Blood Connections

I’ve been thinking about family lately. Both kinds. The ones forcibly tied to you by the accident of shared blood and DNA, and the ones you choose.

I have three sisters. One shares my DNA and two don’t. But all three are my greatly loved sisters. I also have a couple sisters-in-law that I’m kind of partial to (don’t let it go to your heads, girls). They are family, with no thought on my part as to whether DNA figures into it or not.

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Sisters

Vegas sisters

Las Vegas Sisters

I have uncles, aunts, and cousins that I’ve never met and wouldn’t recognize if they passed me on the street. I have some friends who are deeply ingrained in my heart that I can’t imagine life without.

And just recently I’ve found that there’s even more family out there I’ve never met. Adoption brings a whole new equation to that phrase ‘aunts, uncles, and cousins’. My mother was adopted at birth and I’ve just recently found some history on her biological mother, and some first cousins.

June Davis (mom young)

Mom with adopted great aunt and uncle. Oddly, mom and the great-aunt look alike.

Do those new relatives matter?

Not much in the grand scheme of things, personally. I’d like to find out medical history. You know, when your doctor says ‘does your family have a history of…’ and you have to sit there with a blank look on your face. It would be nice to be able to answer instead. But overall, the people who would have been dramatically impacted by this discovery are of past generations. My mother, who longed to find blood family all her life, died before so much of this was available online.

It obviously meant a lot to her. That connection of shared blood. I know it means a lot to some of my family.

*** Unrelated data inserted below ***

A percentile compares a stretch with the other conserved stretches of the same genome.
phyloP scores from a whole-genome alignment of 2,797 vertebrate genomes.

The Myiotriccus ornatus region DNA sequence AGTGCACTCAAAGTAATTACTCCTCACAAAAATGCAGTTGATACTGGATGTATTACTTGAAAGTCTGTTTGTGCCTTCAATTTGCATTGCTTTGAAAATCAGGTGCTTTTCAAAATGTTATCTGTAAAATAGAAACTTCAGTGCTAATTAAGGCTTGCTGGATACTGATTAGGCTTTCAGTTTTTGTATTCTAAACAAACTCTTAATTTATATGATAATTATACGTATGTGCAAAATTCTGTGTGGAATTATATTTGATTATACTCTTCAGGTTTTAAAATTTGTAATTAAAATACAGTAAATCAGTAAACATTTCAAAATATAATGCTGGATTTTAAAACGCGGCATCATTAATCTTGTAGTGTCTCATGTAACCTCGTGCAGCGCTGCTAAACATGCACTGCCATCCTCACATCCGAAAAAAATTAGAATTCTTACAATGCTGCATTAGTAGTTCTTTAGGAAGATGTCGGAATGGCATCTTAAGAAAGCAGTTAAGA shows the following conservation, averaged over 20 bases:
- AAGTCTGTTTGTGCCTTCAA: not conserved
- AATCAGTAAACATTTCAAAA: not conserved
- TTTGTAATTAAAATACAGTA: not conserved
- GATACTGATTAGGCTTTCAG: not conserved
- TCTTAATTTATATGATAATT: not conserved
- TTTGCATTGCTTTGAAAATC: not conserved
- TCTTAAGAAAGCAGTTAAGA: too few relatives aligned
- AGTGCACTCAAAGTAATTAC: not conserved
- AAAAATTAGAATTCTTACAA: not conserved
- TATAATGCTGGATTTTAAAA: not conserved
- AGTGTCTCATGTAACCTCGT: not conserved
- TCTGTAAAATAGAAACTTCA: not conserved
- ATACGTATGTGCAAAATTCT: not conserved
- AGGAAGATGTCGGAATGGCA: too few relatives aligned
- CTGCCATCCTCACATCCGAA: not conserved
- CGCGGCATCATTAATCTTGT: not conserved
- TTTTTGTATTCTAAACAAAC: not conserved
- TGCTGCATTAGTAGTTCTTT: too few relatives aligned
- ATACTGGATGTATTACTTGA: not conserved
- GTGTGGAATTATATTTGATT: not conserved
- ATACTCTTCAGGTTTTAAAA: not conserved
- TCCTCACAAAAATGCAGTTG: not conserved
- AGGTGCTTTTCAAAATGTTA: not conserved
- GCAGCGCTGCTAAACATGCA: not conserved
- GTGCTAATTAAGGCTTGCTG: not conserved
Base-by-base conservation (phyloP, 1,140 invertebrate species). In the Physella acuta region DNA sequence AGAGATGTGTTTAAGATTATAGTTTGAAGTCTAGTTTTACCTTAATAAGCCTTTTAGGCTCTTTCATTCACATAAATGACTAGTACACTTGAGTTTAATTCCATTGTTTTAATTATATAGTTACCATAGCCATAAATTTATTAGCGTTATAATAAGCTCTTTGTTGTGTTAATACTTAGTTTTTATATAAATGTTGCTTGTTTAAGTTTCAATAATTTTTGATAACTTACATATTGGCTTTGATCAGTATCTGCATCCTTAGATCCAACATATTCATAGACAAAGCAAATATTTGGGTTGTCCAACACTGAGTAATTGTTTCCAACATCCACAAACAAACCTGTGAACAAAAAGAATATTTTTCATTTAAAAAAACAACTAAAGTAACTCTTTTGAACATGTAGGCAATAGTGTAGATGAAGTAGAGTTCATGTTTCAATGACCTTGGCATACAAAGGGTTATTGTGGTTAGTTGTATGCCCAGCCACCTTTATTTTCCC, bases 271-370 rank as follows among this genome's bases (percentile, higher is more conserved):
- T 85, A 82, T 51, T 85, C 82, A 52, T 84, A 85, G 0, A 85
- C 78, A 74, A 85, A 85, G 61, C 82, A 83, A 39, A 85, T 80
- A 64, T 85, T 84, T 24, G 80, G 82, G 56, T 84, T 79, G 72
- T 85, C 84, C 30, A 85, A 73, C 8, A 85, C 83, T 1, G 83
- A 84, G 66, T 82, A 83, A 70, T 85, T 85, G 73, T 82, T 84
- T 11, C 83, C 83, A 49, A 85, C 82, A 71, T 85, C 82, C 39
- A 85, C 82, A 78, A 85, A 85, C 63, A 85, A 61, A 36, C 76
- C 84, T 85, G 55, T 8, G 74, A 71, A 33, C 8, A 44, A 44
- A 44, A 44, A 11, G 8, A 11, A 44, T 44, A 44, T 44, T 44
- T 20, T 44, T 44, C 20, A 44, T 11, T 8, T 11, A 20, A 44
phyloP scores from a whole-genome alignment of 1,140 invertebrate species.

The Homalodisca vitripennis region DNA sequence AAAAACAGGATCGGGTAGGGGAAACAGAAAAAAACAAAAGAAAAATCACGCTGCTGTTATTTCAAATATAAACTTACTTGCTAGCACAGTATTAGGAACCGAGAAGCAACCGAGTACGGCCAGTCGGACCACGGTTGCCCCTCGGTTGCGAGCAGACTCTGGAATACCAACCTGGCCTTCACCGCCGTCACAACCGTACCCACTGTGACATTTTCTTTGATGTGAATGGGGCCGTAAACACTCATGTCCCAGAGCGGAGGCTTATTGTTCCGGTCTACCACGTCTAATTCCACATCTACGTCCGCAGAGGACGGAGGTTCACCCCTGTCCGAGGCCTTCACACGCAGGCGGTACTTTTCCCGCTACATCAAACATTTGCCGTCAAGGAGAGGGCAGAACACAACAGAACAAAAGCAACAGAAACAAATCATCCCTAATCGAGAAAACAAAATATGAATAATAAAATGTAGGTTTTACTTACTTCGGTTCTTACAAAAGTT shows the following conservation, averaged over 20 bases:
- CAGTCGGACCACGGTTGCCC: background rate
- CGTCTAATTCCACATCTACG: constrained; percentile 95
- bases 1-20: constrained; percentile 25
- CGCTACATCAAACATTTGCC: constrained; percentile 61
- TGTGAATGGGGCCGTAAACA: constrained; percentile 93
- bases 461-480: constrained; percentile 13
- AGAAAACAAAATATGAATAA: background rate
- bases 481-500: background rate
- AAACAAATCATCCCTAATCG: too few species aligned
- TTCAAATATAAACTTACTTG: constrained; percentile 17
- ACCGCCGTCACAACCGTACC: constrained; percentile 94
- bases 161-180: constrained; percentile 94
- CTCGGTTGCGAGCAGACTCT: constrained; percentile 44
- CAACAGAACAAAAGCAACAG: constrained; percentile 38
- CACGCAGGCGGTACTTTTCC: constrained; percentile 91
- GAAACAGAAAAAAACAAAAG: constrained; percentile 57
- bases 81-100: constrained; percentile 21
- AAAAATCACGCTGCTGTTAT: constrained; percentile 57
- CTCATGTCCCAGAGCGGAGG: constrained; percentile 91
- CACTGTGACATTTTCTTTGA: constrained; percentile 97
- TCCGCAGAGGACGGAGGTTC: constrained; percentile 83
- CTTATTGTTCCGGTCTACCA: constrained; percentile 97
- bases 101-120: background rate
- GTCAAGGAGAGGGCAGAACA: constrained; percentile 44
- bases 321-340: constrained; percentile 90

But me? Shared blood is just shared chemicals. That DNA bit doesn’t mean someone is entitled to love, as everyone knows. It doesn’t mean I have an obligation to someone simply because we’re ‘family’. It doesn’t mean there’s any connection.

And yet…

I was in Scotland and Denmark in July. I’ve been to Scotland before and love the area of Caithness. In particular, the towns of Dunnet and Thurso where I have friends. It was so, so wonderful to be back there. Not just seeing my good friends, but being there. The northern and western coasts just simply fill my heart. I took more photos there than anywhere else on the trip. No, I’m not going to slide off into a tangent on inherited memories and ancestors and unexplainable connections to land. That’s not me.

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Dunnet Head

And yet…

I found all the information on my mother’s biological mother and those assorted new relatives because I did a DNA test. I put a great deal of thought and discussion into the pros and cons, and ultimately decided I wanted that medical history.

One of the things that came back was an almost 80% match to Scotland. No surprises there. All you have to do is look at my hair and freckles to know there’s either Scotland or Ireland in there somewhere. But this test was more specific than that. Not just Scotland, but the western coast of Scotland. Exactly where I was a couple months ago, madly taking almost five hundred pictures. Little did I know.

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There were no DNA results that tied any miniscule part of me to Denmark.

I took less than ten photos in Denmark.

Of course that could all be because I live in the mountains. High country will always be my spiritual home. Rain and fog and low clouds. Trees and, yes, okay, heather is kind of nice. I love the mystery of the mountains when their craggy tops are hidden and you can imagine anything you want walking up there, free of crowds and traffic.

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But who knows. Maybe there’s something to that DNA thing after all. Not enough for me to change how I value and choose my family.

But maybe enough to change how I look at a landscape.

Or how I move through the stories tied to the land.

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I Love My Subconscious

But my subconscious doesn’t trust me. It doesn’t seem to think I’m smart enough to figure things out on my own.